Mediterranean Theatre and death[edit]

Promoted to Oberleutnant (first lieutenant), Ettel was appointed Staffelkapitän (squadron leader) of the newly created 8. Staffel of Jagdgeschwader 27 (JG 27—27th Fighter Wing), a squadron of III. Gruppe JG 27, at the time based in Tanagra, Greece.[Note 3] While based at Tanagra, III. Gruppe was reequipped with a full contingent of the Bf 109 G-4 and G-6 series. In June, the Gruppe familiarized themselves with the new aircraft, flying training missions. At the end of June, III. Gruppe was moved to an airfield at Argos in Peloponnese. There, the unit was tasked with flying combat air patrol mission over the Aegean Sea.[15] The Allied invasion of Sicily resulted in the relocation of III. Gruppe to Brindisi in southern Italy on 14 July 1943.[16]

III. Gruppe flew its first missions in support of the German ground forces southeast of Catania, Sicily on 15 July. Because of the distance to the target area, the Bf 109s had to be equipped with drop tanks. The flight engaged in aerial combat north of Mount Etna where Ettel claimed his first aerial victory in the Mediterranean Theatre over a Royal Air Force (RAF) Supermarine Spitfire fighter aircraft.[16] The next day, he claimed another Spitfire shot down. At around noon that day, he claimed two United States Army Air Forces (USAAF) B-24 Liberator bombers shot down.[17]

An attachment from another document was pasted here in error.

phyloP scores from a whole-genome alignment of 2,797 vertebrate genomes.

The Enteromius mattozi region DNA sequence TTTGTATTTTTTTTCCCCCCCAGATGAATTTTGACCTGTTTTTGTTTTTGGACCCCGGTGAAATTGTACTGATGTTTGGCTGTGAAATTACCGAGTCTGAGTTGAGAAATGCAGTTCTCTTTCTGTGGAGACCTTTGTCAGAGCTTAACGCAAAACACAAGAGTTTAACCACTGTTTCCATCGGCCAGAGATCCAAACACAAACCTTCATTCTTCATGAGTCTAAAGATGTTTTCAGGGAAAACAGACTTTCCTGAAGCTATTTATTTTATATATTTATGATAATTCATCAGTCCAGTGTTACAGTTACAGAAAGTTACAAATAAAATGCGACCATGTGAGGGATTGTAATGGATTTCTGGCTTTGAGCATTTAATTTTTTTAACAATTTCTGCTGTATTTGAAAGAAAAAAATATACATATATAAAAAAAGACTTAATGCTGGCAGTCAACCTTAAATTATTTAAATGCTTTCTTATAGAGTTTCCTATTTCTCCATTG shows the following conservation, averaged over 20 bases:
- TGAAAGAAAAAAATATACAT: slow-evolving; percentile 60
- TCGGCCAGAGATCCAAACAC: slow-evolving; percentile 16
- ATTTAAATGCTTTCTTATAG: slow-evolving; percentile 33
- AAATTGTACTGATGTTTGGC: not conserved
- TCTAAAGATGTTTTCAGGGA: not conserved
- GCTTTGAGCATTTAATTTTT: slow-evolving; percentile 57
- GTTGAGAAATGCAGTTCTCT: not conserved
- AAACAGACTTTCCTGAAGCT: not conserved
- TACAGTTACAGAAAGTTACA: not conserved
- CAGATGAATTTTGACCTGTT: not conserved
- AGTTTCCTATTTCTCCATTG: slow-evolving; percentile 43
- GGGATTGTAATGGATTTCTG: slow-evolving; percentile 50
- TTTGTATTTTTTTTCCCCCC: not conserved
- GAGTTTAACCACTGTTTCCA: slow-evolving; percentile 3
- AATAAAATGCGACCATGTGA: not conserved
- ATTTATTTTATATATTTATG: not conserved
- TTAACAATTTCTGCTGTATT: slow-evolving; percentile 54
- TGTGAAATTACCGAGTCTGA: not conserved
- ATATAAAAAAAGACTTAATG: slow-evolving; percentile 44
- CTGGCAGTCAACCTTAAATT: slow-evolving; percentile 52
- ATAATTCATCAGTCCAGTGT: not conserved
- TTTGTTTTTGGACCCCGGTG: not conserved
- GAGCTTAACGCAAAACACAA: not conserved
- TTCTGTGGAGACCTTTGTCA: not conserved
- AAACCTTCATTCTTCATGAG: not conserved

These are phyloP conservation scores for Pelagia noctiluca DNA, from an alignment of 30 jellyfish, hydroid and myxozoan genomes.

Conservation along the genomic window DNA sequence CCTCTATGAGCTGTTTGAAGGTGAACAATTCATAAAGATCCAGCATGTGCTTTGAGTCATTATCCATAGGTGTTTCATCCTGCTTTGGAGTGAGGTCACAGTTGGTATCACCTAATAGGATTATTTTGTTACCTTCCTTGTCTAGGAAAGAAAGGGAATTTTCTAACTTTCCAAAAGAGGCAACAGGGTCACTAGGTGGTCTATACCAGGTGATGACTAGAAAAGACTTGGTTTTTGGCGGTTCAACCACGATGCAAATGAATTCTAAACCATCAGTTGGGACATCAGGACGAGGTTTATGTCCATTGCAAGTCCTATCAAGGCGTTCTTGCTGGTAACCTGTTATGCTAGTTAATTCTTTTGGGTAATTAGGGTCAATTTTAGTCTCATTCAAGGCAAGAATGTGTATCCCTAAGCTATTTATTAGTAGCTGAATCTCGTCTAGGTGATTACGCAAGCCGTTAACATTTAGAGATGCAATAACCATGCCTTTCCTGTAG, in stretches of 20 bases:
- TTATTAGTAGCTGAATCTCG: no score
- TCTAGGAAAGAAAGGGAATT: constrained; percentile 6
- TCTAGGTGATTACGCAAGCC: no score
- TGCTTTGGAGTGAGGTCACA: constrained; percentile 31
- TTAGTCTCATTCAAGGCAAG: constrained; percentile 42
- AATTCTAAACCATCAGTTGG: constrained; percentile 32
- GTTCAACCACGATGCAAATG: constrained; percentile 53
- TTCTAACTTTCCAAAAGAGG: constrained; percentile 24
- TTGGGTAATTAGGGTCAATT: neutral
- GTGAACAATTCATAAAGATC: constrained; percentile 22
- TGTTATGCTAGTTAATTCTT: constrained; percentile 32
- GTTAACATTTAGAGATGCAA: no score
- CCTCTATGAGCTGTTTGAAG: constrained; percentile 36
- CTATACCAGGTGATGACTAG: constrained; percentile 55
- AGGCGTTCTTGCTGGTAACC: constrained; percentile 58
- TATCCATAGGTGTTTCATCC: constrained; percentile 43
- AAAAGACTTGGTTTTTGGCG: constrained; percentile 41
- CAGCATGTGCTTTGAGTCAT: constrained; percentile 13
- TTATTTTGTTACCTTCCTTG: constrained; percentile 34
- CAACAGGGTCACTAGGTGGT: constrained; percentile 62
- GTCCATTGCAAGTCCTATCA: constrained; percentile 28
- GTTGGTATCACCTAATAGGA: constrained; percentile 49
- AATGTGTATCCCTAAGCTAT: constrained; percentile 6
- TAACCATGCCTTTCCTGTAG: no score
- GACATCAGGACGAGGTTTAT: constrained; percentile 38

On 17 July 1943, III. Gruppe was again tasked with flying ground support missions against British forces in the vicinity of Catania. In the vicinity of Lentini, the Gruppe lost five of ten dispatched fighters to anti-aircraft fire, among them Ettel who was shot down and killed in action.[16][18] His Bf 109 G-6 (Werknummer 18 402) crashed northeast of Lago di Lentini.[19] Ettel was posthumously awarded the Knight's Cross of the Iron Cross with Oak Leaves (Ritterkreuz des Eisernen Kreuzes mit Eichenlaub) on 31 August 1943, the 289th officer or soldier of the Wehrmacht so honored.[20] He was buried at the German cemetery at Motta Sant'Anastasia in an unmarked grave.[17]

Summary of career[edit]

Aerial victory claims[edit]

Ettel is listed with 124 victories claimed in over 250 missions. Of his 120 claims on the Eastern Front, 21 were Il-2 Sturmovik ground-attack aircraft. He claimed four victories over Sicily, which included two USAAF four-engine bombers.[21]

Matthews and Foreman, authors of Luftwaffe Aces — Biographies and Victory Claims, researched the German Federal Archives and found records for 121 aerial victory claims, plus three further unconfirmed claims. This figure of confirmed claims includes 118 aerial victories on the Eastern Front and three on the Western Front, including two four-engined bomber.[22]